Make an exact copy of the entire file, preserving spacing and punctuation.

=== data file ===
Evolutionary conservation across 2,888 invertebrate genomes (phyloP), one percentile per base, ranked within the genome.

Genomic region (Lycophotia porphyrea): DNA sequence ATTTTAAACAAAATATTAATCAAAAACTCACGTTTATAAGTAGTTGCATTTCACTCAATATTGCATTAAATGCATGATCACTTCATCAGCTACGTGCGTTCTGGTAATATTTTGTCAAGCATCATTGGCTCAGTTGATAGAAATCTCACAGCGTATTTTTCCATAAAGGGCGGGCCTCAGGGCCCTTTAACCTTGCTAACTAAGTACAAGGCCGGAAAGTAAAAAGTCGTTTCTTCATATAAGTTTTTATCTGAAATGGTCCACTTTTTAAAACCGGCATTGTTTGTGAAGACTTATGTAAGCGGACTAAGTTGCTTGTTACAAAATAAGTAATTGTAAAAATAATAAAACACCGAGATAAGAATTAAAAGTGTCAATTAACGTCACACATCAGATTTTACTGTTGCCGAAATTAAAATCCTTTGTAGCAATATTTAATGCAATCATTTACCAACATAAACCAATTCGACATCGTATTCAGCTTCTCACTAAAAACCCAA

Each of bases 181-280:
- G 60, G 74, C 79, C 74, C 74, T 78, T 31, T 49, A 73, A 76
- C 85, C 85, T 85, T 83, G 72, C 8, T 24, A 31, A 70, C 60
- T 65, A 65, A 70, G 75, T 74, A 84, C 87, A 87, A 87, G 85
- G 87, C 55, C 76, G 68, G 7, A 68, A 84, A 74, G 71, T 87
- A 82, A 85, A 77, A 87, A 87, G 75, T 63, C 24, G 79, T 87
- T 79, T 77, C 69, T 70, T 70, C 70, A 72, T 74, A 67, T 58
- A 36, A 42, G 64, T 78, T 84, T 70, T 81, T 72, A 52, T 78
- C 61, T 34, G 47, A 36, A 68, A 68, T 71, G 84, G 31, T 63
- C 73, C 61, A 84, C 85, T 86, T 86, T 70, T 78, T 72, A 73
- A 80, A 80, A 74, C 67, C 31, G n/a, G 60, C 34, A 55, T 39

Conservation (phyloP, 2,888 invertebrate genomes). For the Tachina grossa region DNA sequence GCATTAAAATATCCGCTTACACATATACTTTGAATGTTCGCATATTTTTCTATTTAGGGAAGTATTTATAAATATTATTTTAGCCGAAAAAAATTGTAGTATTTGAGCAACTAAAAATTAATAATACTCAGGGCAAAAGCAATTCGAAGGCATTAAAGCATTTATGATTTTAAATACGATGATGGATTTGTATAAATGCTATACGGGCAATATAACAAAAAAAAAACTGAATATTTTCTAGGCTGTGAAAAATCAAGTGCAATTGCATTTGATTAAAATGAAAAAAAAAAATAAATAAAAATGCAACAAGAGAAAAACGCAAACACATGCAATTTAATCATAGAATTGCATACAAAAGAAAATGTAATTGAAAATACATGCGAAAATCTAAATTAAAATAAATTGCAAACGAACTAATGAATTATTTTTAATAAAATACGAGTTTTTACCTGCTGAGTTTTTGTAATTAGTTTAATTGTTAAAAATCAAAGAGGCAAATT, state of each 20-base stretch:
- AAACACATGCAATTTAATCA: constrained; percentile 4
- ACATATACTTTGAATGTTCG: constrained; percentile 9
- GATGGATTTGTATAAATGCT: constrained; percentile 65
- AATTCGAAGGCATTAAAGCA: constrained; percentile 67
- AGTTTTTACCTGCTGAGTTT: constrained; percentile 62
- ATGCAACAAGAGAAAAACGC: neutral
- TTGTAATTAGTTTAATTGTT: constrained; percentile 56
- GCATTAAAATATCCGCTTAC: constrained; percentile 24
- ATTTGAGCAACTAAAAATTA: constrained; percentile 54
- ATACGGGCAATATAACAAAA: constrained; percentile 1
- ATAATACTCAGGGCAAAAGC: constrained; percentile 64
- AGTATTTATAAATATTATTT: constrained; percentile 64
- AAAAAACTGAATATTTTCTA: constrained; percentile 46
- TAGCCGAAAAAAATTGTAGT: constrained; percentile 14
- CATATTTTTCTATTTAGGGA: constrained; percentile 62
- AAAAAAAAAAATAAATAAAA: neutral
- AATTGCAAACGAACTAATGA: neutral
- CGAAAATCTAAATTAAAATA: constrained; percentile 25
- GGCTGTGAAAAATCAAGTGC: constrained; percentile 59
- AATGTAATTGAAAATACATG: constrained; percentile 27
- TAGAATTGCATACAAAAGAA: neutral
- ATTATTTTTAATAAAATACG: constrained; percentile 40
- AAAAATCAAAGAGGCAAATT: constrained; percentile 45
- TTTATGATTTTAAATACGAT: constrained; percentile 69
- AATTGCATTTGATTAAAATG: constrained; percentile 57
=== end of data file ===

Evolutionary conservation across 2,888 invertebrate genomes (phyloP), one percentile per base, ranked within the genome.

Genomic region (Lycophotia porphyrea): DNA sequence ATTTTAAACAAAATATTAATCAAAAACTCACGTTTATAAGTAGTTGCATTTCACTCAATATTGCATTAAATGCATGATCACTTCATCAGCTACGTGCGTTCTGGTAATATTTTGTCAAGCATCATTGGCTCAGTTGATAGAAATCTCACAGCGTATTTTTCCATAAAGGGCGGGCCTCAGGGCCCTTTAACCTTGCTAACTAAGTACAAGGCCGGAAAGTAAAAAGTCGTTTCTTCATATAAGTTTTTATCTGAAATGGTCCACTTTTTAAAACCGGCATTGTTTGTGAAGACTTATGTAAGCGGACTAAGTTGCTTGTTACAAAATAAGTAATTGTAAAAATAATAAAACACCGAGATAAGAATTAAAAGTGTCAATTAACGTCACACATCAGATTTTACTGTTGCCGAAATTAAAATCCTTTGTAGCAATATTTAATGCAATCATTTACCAACATAAACCAATTCGACATCGTATTCAGCTTCTCACTAAAAACCCAA

Each of bases 181-280:
- G 60, G 74, C 79, C 74, C 74, T 78, T 31, T 49, A 73, A 76
- C 85, C 85, T 85, T 83, G 72, C 8, T 24, A 31, A 70, C 60
- T 65, A 65, A 70, G 75, T 74, A 84, C 87, A 87, A 87, G 85
- G 87, C 55, C 76, G 68, G 7, A 68, A 84, A 74, G 71, T 87
- A 82, A 85, A 77, A 87, A 87, G 75, T 63, C 24, G 79, T 87
- T 79, T 77, C 69, T 70, T 70, C 70, A 72, T 74, A 67, T 58
- A 36, A 42, G 64, T 78, T 84, T 70, T 81, T 72, A 52, T 78
- C 61, T 34, G 47, A 36, A 68, A 68, T 71, G 84, G 31, T 63
- C 73, C 61, A 84, C 85, T 86, T 86, T 70, T 78, T 72, A 73
- A 80, A 80, A 74, C 67, C 31, G n/a, G 60, C 34, A 55, T 39

Conservation (phyloP, 2,888 invertebrate genomes). For the Tachina grossa region DNA sequence GCATTAAAATATCCGCTTACACATATACTTTGAATGTTCGCATATTTTTCTATTTAGGGAAGTATTTATAAATATTATTTTAGCCGAAAAAAATTGTAGTATTTGAGCAACTAAAAATTAATAATACTCAGGGCAAAAGCAATTCGAAGGCATTAAAGCATTTATGATTTTAAATACGATGATGGATTTGTATAAATGCTATACGGGCAATATAACAAAAAAAAAACTGAATATTTTCTAGGCTGTGAAAAATCAAGTGCAATTGCATTTGATTAAAATGAAAAAAAAAAATAAATAAAAATGCAACAAGAGAAAAACGCAAACACATGCAATTTAATCATAGAATTGCATACAAAAGAAAATGTAATTGAAAATACATGCGAAAATCTAAATTAAAATAAATTGCAAACGAACTAATGAATTATTTTTAATAAAATACGAGTTTTTACCTGCTGAGTTTTTGTAATTAGTTTAATTGTTAAAAATCAAAGAGGCAAATT, state of each 20-base stretch:
- AAACACATGCAATTTAATCA: constrained; percentile 4
- ACATATACTTTGAATGTTCG: constrained; percentile 9
- GATGGATTTGTATAAATGCT: constrained; percentile 65
- AATTCGAAGGCATTAAAGCA: constrained; percentile 67
- AGTTTTTACCTGCTGAGTTT: constrained; percentile 62
- ATGCAACAAGAGAAAAACGC: neutral
- TTGTAATTAGTTTAATTGTT: constrained; percentile 56
- GCATTAAAATATCCGCTTAC: constrained; percentile 24
- ATTTGAGCAACTAAAAATTA: constrained; percentile 54
- ATACGGGCAATATAACAAAA: constrained; percentile 1
- ATAATACTCAGGGCAAAAGC: constrained; percentile 64
- AGTATTTATAAATATTATTT: constrained; percentile 64
- AAAAAACTGAATATTTTCTA: constrained; percentile 46
- TAGCCGAAAAAAATTGTAGT: constrained; percentile 14
- CATATTTTTCTATTTAGGGA: constrained; percentile 62
- AAAAAAAAAAATAAATAAAA: neutral
- AATTGCAAACGAACTAATGA: neutral
- CGAAAATCTAAATTAAAATA: constrained; percentile 25
- GGCTGTGAAAAATCAAGTGC: constrained; percentile 59
- AATGTAATTGAAAATACATG: constrained; percentile 27
- TAGAATTGCATACAAAAGAA: neutral
- ATTATTTTTAATAAAATACG: constrained; percentile 40
- AAAAATCAAAGAGGCAAATT: constrained; percentile 45
- TTTATGATTTTAAATACGAT: constrained; percentile 69
- AATTGCATTTGATTAAAATG: constrained; percentile 57